Hudson Taylor and Missions to China: A Gallery of Gritty Pioneers
(1782-1834) "Failed" first Protestant missionary
As he sailed into the port of Canton in 1807, 25-year-old Robert Morrison was filled with a driving passion to see the Chinese people come to know Christ. By the time he died in China 27 years later, however, he had baptized only ten Chinese. But if Morrison died discouraged, his pioneering work, which included a six-volume Chinese dictionary and a translation of the Bible, opened the door for other missionaries and thus for the millions of conversions he had only dreamed of.
Morrison was raised in a stern Scotch-Presbyterian home where reading missionary stories in a church magazine whetted his interest in foreign missions. His mother, however, made him promise not to go abroad while she was alive. Only after his mother died, during Morrison's early twenties, did he take up ministerial training in London. After two years of study, he was accepted into the London Missionary Society. While waiting to find a male colleague to go with him to China, he studied language for one year with a Chinese scholar living in England. When no partner was forthcoming, Morrison left for China alone. He was forced to go via the United States, since the East India Company, which owned most of the English ships going to China, refused him passage.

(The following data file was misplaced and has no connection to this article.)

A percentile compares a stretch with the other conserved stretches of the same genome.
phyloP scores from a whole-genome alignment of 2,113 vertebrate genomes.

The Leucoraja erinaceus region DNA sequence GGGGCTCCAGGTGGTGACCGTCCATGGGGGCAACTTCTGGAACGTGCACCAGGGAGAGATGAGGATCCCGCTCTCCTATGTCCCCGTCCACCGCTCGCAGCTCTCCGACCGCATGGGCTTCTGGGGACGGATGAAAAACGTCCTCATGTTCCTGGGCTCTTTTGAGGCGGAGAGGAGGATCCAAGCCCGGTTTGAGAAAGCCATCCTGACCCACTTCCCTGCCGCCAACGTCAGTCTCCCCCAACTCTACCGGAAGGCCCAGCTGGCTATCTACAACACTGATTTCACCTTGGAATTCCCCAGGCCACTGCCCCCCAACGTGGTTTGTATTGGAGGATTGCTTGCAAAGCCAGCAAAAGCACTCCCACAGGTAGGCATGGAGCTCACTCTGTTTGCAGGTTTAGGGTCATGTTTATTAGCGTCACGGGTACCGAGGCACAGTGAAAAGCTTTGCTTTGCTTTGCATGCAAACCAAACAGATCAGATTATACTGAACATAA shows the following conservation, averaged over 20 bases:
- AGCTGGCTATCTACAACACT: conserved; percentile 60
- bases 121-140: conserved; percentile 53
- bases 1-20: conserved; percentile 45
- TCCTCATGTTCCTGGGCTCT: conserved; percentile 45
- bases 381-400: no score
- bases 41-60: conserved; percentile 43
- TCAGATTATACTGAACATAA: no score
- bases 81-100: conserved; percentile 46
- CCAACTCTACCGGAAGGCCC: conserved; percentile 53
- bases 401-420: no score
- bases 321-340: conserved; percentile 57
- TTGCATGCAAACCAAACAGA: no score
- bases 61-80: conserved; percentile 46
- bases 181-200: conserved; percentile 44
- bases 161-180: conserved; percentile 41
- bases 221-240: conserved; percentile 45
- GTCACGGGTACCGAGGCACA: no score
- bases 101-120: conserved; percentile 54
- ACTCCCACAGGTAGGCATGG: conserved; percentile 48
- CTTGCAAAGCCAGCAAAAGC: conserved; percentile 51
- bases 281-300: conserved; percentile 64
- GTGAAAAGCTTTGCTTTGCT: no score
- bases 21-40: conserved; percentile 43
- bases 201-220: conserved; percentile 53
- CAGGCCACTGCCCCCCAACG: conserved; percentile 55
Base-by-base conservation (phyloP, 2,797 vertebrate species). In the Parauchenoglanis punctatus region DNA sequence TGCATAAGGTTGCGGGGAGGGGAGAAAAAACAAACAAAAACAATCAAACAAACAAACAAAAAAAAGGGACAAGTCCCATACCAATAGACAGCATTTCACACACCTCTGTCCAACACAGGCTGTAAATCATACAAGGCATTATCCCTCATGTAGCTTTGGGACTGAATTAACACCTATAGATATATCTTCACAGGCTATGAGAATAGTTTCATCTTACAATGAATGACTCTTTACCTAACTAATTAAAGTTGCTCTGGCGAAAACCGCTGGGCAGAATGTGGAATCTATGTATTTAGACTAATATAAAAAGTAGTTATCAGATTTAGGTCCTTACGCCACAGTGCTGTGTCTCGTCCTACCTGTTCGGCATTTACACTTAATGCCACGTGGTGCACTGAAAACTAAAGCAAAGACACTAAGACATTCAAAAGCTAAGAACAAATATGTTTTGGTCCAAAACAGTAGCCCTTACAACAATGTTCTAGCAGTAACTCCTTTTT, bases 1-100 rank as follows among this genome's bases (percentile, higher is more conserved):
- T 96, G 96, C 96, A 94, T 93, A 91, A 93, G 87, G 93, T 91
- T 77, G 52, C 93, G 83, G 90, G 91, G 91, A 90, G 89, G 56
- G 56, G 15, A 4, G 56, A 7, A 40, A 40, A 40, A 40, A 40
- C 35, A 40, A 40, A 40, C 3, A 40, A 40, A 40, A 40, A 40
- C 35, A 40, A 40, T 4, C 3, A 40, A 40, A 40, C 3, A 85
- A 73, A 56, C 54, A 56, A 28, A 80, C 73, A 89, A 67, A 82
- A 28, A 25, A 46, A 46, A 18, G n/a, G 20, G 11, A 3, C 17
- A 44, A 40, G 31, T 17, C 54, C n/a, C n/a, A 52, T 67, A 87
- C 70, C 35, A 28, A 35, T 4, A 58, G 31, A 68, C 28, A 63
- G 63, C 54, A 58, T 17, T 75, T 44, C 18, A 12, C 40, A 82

Morrison's lifelong relationship with the East India Company was one of mutual need and mutual distrust. The company guarded its commercial interests in China by strictly refusing to let Westerners such as Morrison evangelize. They feared missionaries would offend their Chinese trade partners. But after Morrison's arrival in China, company officials learned of his language skills and hired him as a translator. They gave ...